The Coming Android Invasion
Since last fall, T-mobile’s G1 has been the only hardware running Android, Google’s Linux-based operating system. But soon, we’ll see a new set phones and even netbooks that showcase the capabilities of the open source OS. On Monday, Samsung unveiled a forthcoming Android phone, available in European countries in June. Next week, the another Android phone, the G2, will launch in Germany. And ComputerWorld reports that in the coming months, the Chinese company Skytone will release an Android netbook called the Alpha 680. The netbook will use a processor from ARM, a company known for supplying the majority of processorsfound in mobile phones. In fact, the Alpha 680 will use an ARM11 chip–the same one found in the iPhone.
While netbooks are less powerful than laptops, they are becoming increasingly popular as secondary machines that people use while traveling. Netbook keyboards and screens, while small compared to laptops, are significantly larger than those of smartphones, which makes it easier to browse the web and write for longer period of time using them.
Some experts believe that the Linux-based Android could pose a real threat to Windows XP, which runs on the majority of netbooks, and to the forthcoming Windows 7. For one thing, Google’s operating system has no licensing fee, so Android netbooks can be less expensive than those running Windows. Additionally, Microsoft’s operating systems, while modified for netbooks, were originally designed to run on more powerful machines whereas Android was built to run on devices with limited processing power. Android could perform better on netbooks in some cases, but it’s still a work in progress. If there are bugs out of the box, people will likely opt for the familiarity of Windows.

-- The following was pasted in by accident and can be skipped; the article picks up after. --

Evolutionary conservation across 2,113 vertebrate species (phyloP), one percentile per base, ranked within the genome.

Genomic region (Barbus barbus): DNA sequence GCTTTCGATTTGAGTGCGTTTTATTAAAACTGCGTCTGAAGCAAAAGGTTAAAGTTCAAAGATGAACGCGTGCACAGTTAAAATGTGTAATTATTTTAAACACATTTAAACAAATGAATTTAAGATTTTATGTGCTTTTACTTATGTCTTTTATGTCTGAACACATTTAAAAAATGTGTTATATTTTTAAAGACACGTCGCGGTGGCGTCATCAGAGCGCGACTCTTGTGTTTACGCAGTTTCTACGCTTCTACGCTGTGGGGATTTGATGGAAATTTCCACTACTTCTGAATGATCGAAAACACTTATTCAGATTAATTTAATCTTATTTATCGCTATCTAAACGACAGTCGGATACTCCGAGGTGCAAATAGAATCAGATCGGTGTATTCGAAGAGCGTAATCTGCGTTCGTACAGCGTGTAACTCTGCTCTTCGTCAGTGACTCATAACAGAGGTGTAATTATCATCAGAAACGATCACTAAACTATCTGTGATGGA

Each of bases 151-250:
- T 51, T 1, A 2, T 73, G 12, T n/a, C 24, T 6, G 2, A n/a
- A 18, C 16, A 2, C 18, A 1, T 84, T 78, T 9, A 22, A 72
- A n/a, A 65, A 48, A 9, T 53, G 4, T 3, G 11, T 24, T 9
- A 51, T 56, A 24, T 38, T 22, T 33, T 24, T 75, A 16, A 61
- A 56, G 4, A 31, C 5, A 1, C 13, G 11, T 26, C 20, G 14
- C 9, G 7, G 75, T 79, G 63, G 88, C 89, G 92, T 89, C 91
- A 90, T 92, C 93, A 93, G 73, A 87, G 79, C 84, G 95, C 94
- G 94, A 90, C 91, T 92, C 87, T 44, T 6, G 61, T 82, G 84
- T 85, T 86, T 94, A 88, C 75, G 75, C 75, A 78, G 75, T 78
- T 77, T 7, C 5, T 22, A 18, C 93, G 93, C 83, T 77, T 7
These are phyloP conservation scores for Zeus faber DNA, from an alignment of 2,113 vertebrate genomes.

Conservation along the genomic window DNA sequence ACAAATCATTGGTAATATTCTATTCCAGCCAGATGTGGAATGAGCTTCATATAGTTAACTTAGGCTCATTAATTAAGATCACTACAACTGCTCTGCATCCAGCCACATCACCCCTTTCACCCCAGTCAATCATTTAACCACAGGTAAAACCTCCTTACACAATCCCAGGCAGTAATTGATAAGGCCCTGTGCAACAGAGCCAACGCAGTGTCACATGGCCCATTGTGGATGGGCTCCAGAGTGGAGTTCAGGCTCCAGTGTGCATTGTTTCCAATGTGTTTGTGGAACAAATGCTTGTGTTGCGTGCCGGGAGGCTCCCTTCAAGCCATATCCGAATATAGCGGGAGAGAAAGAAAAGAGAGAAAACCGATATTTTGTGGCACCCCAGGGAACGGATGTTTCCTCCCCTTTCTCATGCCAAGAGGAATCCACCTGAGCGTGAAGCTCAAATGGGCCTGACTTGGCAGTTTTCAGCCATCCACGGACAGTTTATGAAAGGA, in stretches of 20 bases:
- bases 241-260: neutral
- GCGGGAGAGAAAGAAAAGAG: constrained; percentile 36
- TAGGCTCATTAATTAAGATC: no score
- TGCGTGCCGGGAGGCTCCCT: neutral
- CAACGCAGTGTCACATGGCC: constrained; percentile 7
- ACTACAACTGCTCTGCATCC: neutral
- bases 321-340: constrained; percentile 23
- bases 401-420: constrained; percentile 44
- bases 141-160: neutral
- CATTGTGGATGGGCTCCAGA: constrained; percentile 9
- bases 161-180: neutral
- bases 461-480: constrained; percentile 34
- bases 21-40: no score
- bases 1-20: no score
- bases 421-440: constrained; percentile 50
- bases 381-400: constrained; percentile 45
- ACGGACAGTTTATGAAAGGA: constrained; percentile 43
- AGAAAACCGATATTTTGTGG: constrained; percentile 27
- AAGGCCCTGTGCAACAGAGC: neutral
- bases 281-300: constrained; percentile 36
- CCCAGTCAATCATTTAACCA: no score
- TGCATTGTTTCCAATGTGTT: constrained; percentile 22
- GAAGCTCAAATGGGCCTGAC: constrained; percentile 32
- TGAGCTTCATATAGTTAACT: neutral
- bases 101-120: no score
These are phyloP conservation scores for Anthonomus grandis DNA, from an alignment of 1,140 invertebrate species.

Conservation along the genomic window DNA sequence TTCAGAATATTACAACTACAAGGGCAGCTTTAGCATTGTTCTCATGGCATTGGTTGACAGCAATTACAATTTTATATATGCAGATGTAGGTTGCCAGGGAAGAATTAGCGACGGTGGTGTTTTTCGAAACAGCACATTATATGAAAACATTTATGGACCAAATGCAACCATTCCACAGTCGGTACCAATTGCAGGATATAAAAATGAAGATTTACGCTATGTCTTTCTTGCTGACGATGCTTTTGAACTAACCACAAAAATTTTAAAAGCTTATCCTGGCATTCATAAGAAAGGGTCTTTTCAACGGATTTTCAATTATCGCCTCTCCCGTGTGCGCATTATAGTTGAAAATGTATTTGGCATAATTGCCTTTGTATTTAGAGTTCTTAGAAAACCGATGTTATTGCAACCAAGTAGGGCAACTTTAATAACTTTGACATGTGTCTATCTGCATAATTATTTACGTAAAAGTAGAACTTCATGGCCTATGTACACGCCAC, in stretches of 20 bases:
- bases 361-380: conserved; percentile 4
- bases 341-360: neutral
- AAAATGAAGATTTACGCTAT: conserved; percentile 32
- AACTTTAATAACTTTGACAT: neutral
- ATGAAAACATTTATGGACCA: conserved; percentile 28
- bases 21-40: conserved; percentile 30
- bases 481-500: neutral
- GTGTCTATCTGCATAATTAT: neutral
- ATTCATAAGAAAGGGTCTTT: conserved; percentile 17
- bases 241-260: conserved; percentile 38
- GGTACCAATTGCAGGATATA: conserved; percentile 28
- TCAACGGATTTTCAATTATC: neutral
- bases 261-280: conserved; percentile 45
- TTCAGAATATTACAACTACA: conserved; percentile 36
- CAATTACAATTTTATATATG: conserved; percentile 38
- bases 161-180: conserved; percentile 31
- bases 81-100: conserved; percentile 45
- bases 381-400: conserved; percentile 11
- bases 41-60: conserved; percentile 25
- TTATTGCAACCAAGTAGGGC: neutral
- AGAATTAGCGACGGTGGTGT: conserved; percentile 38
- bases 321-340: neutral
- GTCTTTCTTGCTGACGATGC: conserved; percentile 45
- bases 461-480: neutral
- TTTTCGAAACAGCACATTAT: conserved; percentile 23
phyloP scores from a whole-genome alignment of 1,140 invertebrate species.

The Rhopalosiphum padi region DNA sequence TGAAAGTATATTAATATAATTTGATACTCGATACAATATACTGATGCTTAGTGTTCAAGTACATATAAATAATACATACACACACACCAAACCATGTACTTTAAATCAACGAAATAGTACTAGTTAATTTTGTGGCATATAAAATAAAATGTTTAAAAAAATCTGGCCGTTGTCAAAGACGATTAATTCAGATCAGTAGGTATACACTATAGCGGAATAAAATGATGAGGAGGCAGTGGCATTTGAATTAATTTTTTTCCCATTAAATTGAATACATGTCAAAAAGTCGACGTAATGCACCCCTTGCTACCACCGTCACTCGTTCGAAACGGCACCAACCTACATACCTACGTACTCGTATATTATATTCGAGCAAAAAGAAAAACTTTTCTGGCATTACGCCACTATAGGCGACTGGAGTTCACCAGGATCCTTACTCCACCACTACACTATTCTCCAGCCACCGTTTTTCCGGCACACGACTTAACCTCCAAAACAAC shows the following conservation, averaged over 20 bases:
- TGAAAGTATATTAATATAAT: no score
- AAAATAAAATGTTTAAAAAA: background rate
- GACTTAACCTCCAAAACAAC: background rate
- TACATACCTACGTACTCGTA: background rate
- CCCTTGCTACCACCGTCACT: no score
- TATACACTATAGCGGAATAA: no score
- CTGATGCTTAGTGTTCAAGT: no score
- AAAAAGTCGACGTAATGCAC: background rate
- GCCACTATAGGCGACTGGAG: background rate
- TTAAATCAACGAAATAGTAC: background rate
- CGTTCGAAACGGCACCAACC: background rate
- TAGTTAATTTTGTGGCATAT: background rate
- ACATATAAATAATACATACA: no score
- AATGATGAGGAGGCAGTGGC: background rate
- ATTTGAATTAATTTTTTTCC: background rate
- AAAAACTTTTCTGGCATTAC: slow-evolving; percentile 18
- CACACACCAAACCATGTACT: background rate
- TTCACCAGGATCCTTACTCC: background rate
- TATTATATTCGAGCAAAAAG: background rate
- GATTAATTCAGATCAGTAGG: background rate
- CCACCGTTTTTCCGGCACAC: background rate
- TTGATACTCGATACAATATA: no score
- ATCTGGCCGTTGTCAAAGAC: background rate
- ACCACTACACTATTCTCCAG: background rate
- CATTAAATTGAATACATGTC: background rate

Geoffrey Hinton tells us why he’s now scared of the tech he helped build
“I have suddenly switched my views on whether these things are going to be more intelligent than us.”
ChatGPT is going to change education, not destroy it
The narrative around cheating students doesn’t tell the whole story. Meet the teachers who think generative AI could actually make learning better.
Meet the people who use Notion to plan their whole lives
The workplace tool’s appeal extends far beyond organizing work projects. Many users find it’s just as useful for managing their free time.
Learning to code isn’t enough
Historically, learn-to-code efforts have provided opportunities for the few, but new efforts are aiming to be inclusive.
Get the latest updates from
MIT Technology Review
Discover special offers, top stories, upcoming events, and more.